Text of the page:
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6 ProTips for Saving Cash on House Painting

No one wants to pay more than they have to.  On anything.  It’s more than principle.  It’s just plain logic.  When you can save a buck – or a few hundred – that’s the way to go.  But the thing is, the cheapest service will often show in the quality.  And, when it comes to your home, you don’t want to sacrifice quality.  So, here are ways that you can save in man hours and labor costs on your painting job without having to skimp on quality too.

1. Do the research and get some bids.

Any commercial painter worth their salt will be willing to give you an estimate before you actually hire them.  So look around.  Let them know what the job involves, and see what their competitive price is.  Look into recommendations and check into the work they’ve done before.  One simple way to save cash is to make sure that the job is done right the first time.  Make sure that the contractor you choose is licensed and insured, so that if anything does come up, it can be addressed with minimal (hopefully no) additional costs.  Make sure to get estimates on man hours (preparation included), what specific products will be used, how many coats of paint are required, and the cost they will incur for additional coats if necessary.

2. Get it in writing.

Contracts might lock you in to a particular arrangement.  But it locks them in too.  It makes sure that you know from the outset what both of you – the servicer and the recipient – are agreeing to and what you are both setting yourselves up for.  Make sure that the scope of work is specified in the contract.  The full scope of the work, including all preparations, labor costs, possible additional requirements, number of coats, everything.  This protects both of you and makes sure that the work and price are on the level.  Experienced residential painters will appreciate this step.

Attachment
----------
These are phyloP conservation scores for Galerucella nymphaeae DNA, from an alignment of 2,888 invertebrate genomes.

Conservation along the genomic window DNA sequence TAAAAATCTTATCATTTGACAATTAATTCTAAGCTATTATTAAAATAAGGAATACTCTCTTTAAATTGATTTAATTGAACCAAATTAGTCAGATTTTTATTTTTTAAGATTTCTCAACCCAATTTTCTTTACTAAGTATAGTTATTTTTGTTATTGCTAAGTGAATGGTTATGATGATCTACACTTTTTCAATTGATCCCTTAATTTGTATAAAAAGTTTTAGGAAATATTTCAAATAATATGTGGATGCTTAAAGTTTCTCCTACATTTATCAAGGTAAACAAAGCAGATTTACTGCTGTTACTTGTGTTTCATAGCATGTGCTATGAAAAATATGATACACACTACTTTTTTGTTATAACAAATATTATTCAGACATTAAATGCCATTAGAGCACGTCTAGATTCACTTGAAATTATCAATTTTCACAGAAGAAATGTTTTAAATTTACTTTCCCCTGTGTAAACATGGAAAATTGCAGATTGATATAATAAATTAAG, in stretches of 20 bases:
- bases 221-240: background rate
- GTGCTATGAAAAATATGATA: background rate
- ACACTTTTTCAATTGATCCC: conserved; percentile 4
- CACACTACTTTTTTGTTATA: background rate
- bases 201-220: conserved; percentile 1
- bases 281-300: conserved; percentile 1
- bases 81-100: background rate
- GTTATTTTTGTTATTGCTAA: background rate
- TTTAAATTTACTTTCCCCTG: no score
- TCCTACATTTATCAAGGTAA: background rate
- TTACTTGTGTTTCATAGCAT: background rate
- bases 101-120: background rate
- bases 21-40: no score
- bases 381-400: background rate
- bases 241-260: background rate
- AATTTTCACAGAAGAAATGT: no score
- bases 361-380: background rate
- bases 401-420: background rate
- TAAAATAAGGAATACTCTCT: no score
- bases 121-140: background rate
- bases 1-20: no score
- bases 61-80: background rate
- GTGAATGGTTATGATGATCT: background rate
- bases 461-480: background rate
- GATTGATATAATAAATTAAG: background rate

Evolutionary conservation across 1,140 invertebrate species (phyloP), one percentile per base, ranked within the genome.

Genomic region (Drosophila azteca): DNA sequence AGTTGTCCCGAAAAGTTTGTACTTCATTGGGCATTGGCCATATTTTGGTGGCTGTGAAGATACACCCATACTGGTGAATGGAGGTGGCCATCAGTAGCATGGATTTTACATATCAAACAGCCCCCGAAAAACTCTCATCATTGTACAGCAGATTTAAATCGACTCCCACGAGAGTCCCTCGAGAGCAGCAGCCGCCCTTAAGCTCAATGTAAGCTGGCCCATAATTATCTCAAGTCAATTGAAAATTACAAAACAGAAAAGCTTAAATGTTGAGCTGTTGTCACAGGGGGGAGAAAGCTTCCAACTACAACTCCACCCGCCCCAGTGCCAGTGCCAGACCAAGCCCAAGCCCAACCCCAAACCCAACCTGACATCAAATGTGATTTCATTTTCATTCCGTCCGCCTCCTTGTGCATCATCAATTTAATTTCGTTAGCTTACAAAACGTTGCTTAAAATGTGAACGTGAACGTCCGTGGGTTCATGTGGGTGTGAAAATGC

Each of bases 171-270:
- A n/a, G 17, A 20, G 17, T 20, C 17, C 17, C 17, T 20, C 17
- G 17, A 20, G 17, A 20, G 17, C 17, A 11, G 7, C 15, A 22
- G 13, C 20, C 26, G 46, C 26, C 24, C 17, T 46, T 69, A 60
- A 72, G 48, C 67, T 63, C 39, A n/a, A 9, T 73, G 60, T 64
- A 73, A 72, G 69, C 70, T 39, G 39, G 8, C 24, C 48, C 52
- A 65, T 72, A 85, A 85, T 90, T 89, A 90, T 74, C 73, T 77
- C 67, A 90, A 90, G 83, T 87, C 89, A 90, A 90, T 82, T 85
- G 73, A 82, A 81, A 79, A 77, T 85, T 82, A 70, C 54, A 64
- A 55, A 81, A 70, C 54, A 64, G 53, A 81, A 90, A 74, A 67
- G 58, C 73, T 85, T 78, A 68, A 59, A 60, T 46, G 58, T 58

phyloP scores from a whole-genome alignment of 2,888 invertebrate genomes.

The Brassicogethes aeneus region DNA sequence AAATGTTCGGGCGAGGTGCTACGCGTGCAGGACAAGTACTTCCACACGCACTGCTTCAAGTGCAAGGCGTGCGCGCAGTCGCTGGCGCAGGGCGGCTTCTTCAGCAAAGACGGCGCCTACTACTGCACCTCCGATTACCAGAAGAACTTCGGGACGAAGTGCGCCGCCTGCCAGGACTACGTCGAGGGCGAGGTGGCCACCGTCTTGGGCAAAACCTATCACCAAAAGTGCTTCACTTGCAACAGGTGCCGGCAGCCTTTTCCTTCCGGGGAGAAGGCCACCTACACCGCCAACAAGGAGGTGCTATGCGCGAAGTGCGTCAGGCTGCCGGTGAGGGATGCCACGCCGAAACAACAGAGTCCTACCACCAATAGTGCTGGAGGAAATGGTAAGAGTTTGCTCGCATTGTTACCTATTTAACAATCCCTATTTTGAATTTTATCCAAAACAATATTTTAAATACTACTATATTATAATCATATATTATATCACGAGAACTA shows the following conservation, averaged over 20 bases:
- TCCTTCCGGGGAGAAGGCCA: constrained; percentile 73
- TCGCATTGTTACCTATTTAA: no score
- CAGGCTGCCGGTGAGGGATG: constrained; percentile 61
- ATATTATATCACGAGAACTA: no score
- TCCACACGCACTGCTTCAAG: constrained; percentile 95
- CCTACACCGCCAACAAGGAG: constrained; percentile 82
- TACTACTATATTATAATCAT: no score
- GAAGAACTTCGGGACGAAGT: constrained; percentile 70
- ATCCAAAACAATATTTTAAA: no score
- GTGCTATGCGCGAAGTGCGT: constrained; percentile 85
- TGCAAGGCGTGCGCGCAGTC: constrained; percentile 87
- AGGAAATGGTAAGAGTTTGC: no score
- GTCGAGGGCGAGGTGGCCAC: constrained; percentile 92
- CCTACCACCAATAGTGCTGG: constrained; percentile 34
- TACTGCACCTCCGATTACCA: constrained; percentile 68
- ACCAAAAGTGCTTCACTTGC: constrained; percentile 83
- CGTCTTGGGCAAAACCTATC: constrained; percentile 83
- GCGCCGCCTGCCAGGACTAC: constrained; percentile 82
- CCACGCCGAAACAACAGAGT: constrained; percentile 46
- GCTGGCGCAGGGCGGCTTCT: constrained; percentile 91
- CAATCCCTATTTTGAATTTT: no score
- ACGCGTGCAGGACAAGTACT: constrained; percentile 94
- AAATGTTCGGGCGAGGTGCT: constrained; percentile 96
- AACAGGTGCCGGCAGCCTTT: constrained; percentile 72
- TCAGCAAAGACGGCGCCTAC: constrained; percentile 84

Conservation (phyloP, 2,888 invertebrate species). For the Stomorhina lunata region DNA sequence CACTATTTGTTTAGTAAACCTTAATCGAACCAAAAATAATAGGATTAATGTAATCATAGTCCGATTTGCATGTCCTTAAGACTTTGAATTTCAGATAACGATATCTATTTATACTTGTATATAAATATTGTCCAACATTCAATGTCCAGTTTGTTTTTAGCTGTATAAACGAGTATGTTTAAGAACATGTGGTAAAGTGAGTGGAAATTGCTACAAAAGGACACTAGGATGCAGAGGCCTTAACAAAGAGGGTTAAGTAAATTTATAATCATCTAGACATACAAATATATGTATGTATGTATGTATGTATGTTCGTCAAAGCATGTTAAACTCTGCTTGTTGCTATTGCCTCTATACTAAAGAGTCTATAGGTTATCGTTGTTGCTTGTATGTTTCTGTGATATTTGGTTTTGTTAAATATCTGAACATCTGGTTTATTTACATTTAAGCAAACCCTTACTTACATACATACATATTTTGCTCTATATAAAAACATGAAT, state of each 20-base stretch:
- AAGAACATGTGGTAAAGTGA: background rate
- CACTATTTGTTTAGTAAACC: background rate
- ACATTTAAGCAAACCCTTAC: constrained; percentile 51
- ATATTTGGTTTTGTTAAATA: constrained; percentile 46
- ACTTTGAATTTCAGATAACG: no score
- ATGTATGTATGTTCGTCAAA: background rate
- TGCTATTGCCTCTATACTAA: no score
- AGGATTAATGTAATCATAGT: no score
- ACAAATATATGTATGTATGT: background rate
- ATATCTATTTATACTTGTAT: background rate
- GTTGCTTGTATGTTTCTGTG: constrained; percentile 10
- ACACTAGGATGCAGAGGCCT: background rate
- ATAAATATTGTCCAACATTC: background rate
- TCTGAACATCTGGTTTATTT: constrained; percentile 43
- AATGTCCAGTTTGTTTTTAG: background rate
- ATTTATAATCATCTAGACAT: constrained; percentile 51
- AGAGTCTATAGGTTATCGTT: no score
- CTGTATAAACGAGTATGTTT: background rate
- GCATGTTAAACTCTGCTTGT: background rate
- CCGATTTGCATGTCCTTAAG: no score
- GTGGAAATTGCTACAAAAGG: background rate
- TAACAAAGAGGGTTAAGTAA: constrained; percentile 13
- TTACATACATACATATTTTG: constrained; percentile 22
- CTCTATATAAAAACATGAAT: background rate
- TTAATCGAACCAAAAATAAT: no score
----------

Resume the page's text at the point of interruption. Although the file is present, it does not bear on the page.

3. How much of the prep work can you manage on your own?

The more labor hours you can save the contractor, the less you’ll have to pay for the finished product.  So, if you can do some of the labor yourself, go for it.  Some of the prep work involved with painting is primer, sanding, and caulking the necessary areas.  You can also save by footing for some of the equipment yourself, like brushes, rollers, tarps, ladders, and scaffolding.  Be careful, though.  If you overspray on window frames or other sensitive areas, you may require some fixes that are more costly than their worth.  Once way to avoid this is to work with brushes around trim areas, if you work with them at all.  Things you can do easily are:

  • > Scraping, patching, and sanding (if you know what you’re doing)
  • > Removing doorknobs, switch plates, and outlet covers
  • > Getting the furniture out of the way and clearing the painting area
  • > Trimming hedges and shrubs for outside clearance

4. Don’t save it ‘til the last minute – or beyond!

The longer you leave an old paint job, the more likely it is to require preparation prior to painting.  Paint, especially exterior paint, can peel or crack, requiring sanding, removal, and other forms of preparation before the next good coat can be applied.  Cracking, peeling, and flaking paint can require additional man hours and unnecessary costs.  So keep up with maintenance without delay, and the costs will be as low as they can be.

5. Don’t cut corners, but cut the fat.

Look into what actually needs to be done with your paint job.  Eliminate the excess.  If it’s not all that important – or if it isn’t necessary – then consider leaving it for the next time.  You might consider leaving the closet interiors as they are.  Or the ceilings.  Basically, if it isn’t what needs to be done, don’t tack it on to the project and add man hours and material costs.  Cut paint and labor when you can.  If you have any questions about how to do this, skilled professional painters will give you all the pointers you need.  They will want to get the job done with the highest efficiency and greatest value so that they build strong customer relations.

6. Consider your colours wisely

New colours will require more coats of paint.  This is just basic logic.  If you work with the same colour as before, you might only need one coat, especially if the surface is doing ok.  Mellow colours are also a better bet, as vibrant or deep colours will tend to fade more quickly and require more coats to really show up.  So think twice before using bright yellows or deep reds.  They can be beautiful, when applied correctly.  But they’re also likely to need a bit more attention – and a few extra coats.  If you want to go this route, make sure to use high quality paints with the highest colour retention and best vibrancy.  This will let you use fewer coats for the same effect.  Remember that bold and vibrant colours will last longer on the interior than the exterior. 

These are just of the few of the best tips.  If you’d like to know more about how to get the best value out of your paint job, feel free to contact us.  At J&E Kogan, we are dedicated to providing you the best service and the best results.

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